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Sunday, January 08, 2006

Sir Matt Busby on James Gibson

Mr Jimmy Gibson, the chairman, who had financed and saved the club in 1931, was something of an autocrat. Everybody stood to attention when he approached. One of the first things he said to me when I took the job was: 'I hope you are not going to spend a lot of money'.

His great love for Manchester United exceeded his technical knowledge of the game. But he was anxious, no, determined, to do something about our lean spell after the War. He wanted me to sign somebody - anybody I think. As soon as he saw in a newspaper that a player was 'on offer' I could be sure he would be along that morning to ask if I was about to buy him. The answer had always been 'No', because I had decided each time that the player was not the one I required.

But we were needing a player and, one day, to use the words of another dictator, Mr Gibson's patience was exhausted. A Newcastle player had been transfer-listed. Mr Gibson, as usual, asked me was I going to sign him. I said: 'No, he is not good for us'.

This was too much for the chairman. 'You are always telling me "no", he said, and before I had time to explain why, he went on: 'Well I'm telling you now. Go and sign him' - the obvious implication being: 'Or else!'.

'No', I said, 'and I will remind you of two things, Mr Gibson. I am here to manage the club and part of management is giving you advice. And the second is that I lived long before I ever saw you'.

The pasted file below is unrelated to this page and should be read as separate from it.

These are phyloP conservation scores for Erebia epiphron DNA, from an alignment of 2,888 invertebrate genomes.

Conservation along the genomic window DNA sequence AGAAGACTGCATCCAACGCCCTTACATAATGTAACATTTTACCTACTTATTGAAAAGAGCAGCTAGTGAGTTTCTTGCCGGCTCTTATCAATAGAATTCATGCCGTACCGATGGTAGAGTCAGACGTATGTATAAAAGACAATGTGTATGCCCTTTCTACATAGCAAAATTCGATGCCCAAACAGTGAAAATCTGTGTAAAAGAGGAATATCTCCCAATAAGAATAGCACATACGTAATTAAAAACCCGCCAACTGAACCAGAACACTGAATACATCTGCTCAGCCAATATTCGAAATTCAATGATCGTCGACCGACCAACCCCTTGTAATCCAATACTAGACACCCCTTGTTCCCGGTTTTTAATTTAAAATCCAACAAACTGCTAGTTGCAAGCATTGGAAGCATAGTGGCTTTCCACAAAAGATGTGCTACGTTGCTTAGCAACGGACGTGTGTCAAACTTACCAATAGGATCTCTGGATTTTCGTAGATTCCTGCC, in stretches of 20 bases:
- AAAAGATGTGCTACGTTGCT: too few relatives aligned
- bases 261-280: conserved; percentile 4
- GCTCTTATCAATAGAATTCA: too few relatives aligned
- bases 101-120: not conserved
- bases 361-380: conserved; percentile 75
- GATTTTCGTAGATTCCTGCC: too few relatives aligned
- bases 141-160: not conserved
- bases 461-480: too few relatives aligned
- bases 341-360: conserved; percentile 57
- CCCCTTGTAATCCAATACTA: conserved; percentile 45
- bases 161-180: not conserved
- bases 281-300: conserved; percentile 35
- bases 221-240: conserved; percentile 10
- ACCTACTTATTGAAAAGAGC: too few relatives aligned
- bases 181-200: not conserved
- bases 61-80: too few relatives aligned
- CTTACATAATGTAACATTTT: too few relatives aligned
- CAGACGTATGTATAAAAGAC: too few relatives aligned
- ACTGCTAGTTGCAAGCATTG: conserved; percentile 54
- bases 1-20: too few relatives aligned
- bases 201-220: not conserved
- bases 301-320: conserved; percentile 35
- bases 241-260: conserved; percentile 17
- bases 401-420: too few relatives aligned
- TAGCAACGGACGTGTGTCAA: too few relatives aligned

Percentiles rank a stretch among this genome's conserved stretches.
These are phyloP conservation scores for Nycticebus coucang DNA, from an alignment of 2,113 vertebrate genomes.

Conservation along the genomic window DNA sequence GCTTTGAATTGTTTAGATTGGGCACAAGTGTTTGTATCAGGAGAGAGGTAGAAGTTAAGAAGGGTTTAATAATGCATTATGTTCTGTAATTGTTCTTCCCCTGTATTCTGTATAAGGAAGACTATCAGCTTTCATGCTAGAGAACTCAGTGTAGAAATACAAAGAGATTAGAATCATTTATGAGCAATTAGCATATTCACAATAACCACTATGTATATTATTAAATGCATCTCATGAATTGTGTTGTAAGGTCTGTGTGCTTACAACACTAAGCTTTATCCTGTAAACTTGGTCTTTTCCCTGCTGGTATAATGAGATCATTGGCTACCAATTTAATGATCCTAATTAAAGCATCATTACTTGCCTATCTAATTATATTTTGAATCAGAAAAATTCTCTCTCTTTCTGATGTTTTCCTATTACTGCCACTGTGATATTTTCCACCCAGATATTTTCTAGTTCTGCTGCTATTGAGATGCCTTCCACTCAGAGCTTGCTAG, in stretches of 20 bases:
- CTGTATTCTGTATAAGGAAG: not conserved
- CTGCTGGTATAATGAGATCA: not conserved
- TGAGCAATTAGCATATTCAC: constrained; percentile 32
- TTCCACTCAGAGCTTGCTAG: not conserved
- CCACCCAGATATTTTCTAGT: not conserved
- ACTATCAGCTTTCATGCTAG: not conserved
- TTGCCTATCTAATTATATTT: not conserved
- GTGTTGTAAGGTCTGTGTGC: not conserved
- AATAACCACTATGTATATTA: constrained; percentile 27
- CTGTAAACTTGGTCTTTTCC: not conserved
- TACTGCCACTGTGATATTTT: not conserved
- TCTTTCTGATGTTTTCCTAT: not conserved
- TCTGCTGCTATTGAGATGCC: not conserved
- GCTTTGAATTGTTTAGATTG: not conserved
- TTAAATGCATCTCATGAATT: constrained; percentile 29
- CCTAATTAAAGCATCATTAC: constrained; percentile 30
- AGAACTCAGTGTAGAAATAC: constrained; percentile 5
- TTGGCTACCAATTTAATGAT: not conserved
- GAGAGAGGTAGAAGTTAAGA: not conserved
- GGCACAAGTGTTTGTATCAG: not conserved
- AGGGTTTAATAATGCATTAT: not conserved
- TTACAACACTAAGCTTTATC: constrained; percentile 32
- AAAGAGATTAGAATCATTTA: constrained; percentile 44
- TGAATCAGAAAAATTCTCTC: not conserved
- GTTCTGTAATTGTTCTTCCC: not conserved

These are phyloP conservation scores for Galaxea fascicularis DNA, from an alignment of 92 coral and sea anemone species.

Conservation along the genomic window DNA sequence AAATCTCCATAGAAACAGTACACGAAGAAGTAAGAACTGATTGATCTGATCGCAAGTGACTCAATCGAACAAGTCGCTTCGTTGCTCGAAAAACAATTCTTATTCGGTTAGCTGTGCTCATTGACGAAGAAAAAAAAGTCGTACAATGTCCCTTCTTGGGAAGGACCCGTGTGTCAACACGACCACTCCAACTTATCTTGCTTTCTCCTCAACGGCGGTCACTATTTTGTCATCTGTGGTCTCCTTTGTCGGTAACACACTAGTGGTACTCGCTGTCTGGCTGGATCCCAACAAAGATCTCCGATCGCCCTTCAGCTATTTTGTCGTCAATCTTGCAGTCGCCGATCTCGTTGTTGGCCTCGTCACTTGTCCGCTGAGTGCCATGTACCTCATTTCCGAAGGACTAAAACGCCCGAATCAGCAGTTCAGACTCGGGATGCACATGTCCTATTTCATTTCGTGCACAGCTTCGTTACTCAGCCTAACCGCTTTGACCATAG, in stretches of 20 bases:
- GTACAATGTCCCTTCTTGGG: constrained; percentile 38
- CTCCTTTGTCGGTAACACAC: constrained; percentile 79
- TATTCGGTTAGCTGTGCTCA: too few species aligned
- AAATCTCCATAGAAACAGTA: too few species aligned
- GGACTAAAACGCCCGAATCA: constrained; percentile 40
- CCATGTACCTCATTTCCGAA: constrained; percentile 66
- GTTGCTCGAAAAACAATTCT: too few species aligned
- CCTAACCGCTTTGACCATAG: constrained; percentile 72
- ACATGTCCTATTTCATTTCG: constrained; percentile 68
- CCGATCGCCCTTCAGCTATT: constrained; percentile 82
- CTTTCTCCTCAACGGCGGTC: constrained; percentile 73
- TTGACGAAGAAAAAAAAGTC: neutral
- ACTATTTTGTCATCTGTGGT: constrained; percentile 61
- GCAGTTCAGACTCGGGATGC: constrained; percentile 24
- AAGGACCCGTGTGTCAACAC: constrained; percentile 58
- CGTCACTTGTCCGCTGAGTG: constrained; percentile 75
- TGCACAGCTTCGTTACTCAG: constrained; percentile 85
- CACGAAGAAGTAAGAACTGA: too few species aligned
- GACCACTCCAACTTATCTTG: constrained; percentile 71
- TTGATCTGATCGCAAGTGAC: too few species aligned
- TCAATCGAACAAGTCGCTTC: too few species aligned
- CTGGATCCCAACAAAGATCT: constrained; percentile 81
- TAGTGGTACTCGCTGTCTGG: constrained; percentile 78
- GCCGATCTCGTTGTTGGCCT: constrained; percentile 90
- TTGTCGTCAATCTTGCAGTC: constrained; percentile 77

I thought he was about to have a fit. He brandished his stick in the air until I thought he would hit me with it. But instead he stamped out of the room.

It looked as though I had overdone my independence line. But I had decided that although I would take advice I would still insist on making my own decisions. About fifteen minutes later he came back and said: "Mr Busby, you are a very strong minded person'. I said: 'You are a very strong minded person'. And he said: 'Well I have come back and I want to say I am sorry this has happened. We will carry on as we were'.

From that day he neither interfered with my decisions nor brooked any interference with them by anyone else. At a board meeting he would say: 'Mr Busby says this'. And whatever I had said, 'this' would be that, and no argument. Our respect for each other was complete".

Later when he was a sick man confined to his bed, Jimmy Gibson used to send for me and say: 'Anybody interfering with you, Mr Busby? If there is he will have to go'.


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